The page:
Do not expect any semblance of typical Italian food when you step into Solare. Sure, chef Accursio Lota hails from Sicily, but his dishes reflect a refinement and artistry that transcends the regional fare. He likes to dabble with molecular gastronomy, and occasionally the menu reflects this (as with the cantaloupe infusion in a fish crudo appetizer). The pastas are made fresh in-house, and the flavor combinations can be delicate (paper-thin lasagna filled with grass-fed lamb, eggplant, and fresh mint) or bold (braised beef cheek and mushroom ravioli in a Vin Santo and Modica chocolate sauce).
4622 Park Boulevard, University Heights
For fresh, Mediterranean-inspired share plates with friends, we pull up a seat on the indoor/outdoor patio at Madison. Here the cocktails are harmoniously blended (my favorite is the spicy and refreshing Umbrella, with St. George Green Chile Vodka, cucumber, lemon, and club soda), as are the ingredients on each plate. This place is also home to one of my favorite salads — the Heirloom Salad: ripe, juicy tomatoes and watermelon tossed with mint, capers, and feta, served atop bread croutons with a savory side of soppressata slices. David’s favorite dish is the Skirt Steak, which comes with guacamole, quinoa chopped salad, and a citrus yogurt sauce.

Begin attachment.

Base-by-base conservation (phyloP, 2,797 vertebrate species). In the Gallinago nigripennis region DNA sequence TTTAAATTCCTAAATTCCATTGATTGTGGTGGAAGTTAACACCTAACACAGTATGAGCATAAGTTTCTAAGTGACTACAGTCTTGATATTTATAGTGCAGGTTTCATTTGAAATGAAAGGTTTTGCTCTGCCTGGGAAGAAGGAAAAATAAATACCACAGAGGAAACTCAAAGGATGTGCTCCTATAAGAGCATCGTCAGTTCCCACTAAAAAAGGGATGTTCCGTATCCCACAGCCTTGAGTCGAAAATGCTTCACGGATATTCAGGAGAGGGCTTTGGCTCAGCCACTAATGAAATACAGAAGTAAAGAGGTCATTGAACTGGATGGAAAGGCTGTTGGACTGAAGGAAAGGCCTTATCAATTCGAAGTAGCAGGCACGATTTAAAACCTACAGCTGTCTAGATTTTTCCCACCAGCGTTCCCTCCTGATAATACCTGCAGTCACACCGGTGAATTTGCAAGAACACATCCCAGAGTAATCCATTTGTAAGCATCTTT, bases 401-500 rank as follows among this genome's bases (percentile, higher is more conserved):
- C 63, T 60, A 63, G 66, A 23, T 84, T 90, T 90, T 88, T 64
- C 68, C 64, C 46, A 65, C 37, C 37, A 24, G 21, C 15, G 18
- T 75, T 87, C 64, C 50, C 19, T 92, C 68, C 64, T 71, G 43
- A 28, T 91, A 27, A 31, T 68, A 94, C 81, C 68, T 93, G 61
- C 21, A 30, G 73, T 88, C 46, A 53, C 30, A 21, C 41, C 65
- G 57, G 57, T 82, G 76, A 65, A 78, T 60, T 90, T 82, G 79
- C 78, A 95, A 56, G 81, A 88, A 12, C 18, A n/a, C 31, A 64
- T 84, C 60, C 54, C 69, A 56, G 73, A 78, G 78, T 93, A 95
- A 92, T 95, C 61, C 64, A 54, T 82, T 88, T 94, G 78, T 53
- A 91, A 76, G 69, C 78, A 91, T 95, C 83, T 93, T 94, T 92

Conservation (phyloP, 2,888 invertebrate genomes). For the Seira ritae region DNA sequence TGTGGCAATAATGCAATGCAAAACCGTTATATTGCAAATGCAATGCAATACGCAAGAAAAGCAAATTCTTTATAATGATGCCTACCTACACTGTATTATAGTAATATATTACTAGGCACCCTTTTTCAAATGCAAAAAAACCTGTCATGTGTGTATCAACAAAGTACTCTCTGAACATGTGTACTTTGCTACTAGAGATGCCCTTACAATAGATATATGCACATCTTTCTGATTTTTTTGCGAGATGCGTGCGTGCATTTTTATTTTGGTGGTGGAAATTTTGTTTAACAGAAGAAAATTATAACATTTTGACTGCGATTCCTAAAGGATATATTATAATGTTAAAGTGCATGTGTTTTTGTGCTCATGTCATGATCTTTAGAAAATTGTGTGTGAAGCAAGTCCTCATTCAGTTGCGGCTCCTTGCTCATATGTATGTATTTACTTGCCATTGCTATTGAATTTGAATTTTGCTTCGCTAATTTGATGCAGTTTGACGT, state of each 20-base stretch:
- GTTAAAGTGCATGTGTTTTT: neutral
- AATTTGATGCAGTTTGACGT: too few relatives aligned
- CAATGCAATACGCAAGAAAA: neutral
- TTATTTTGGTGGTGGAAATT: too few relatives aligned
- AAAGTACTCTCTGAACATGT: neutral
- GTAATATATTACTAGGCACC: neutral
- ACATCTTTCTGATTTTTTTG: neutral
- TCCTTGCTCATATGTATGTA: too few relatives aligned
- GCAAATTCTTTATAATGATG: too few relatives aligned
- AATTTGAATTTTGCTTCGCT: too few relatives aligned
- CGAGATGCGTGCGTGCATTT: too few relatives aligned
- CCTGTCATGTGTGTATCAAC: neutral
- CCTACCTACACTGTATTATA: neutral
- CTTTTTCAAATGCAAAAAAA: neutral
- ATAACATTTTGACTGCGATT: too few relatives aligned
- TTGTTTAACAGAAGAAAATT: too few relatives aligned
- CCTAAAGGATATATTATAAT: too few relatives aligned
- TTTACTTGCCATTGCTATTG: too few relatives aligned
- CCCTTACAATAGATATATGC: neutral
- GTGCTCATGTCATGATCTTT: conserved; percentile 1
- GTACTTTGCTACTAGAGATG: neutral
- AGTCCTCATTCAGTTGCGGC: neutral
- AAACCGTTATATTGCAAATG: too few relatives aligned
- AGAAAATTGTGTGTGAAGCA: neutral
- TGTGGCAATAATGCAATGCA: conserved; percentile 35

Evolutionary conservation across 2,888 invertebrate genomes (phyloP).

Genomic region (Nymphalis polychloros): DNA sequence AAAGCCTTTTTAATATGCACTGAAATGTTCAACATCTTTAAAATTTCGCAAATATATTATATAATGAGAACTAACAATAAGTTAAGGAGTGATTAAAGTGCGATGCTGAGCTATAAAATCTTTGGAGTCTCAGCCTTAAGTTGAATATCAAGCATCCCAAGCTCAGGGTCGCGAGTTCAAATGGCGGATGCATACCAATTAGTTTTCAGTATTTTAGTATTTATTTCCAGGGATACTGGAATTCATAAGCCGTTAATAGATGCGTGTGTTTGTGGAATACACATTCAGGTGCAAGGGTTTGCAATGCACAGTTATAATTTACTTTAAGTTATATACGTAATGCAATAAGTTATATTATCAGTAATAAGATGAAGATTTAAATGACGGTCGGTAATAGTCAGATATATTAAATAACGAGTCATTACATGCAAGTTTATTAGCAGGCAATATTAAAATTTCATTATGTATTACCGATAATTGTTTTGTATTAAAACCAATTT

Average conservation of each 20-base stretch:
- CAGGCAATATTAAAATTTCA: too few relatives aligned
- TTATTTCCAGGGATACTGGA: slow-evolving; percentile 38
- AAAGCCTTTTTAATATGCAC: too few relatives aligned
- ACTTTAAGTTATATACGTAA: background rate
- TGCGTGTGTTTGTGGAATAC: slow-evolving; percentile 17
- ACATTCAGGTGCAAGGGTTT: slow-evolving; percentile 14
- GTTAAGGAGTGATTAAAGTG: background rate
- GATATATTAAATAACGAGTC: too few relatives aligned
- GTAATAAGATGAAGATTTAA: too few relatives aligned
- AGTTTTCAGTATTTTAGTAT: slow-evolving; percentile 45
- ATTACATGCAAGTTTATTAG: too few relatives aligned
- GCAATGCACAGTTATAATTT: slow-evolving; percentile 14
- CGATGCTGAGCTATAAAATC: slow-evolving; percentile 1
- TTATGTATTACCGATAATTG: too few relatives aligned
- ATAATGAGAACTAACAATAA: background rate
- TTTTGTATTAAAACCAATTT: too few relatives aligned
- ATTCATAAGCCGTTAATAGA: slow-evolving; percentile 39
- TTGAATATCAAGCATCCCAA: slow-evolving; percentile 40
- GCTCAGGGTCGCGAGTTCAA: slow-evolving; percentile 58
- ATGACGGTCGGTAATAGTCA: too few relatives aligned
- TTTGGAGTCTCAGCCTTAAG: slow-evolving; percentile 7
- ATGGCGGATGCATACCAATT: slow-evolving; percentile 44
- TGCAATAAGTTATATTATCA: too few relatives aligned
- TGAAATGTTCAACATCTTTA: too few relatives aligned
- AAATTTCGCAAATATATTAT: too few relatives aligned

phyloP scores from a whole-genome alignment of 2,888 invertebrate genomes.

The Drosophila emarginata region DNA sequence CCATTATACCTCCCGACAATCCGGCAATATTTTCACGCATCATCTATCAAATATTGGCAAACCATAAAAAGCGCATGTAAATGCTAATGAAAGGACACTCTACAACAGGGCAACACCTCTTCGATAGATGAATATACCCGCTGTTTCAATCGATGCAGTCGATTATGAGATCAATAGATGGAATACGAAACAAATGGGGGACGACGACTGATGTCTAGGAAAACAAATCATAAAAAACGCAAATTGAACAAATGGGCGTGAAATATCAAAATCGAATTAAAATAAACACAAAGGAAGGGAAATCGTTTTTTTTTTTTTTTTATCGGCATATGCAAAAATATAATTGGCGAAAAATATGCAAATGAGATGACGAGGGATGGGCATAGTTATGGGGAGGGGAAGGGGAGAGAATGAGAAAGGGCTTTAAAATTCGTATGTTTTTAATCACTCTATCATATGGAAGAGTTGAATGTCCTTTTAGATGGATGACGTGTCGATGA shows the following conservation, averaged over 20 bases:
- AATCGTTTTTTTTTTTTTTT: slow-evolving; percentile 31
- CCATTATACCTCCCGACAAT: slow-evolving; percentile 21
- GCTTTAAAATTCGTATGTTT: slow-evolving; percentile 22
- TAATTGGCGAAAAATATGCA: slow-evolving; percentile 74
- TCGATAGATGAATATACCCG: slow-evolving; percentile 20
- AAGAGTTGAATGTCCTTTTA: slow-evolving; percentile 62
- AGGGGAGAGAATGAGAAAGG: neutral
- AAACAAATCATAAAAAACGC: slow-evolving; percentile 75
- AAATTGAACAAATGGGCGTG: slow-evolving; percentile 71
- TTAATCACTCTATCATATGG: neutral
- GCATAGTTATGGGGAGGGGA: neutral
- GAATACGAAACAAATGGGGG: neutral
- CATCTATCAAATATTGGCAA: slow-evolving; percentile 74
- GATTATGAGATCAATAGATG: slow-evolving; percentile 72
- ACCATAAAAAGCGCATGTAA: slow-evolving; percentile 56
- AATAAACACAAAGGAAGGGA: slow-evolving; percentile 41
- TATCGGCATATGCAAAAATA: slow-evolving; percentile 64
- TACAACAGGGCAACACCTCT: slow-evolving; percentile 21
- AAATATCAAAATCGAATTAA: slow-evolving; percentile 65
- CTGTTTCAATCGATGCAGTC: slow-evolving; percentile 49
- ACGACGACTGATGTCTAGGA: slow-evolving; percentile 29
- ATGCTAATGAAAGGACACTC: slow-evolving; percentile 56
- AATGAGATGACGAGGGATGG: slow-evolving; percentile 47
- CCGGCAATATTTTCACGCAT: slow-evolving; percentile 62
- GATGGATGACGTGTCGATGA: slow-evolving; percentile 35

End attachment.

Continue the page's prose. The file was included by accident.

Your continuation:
2265 Bacon Street, Ocean Beach
3rd Corner Wine Shop and Bistro
This is my secret spot for buying wine by the case, because the selection is interesting, and the prices of my preferred labels are unbeatable (that is, for club members; it only costs an email address to join). The premium provisions make for a great pairing. We often time our visits for lunch (or brunch if it’s the weekend) with our need to restock the wine shelf. I vacillate between ordering a salad and a cup of soup (a creamy rich, wild-mushroom version) and the grilled chicken breast sandwich, a tender, generous breast with boursin, basil pesto, and sun-dried tomato tapenade on bakery-fresh baguette. All with a glass of rosé, of course.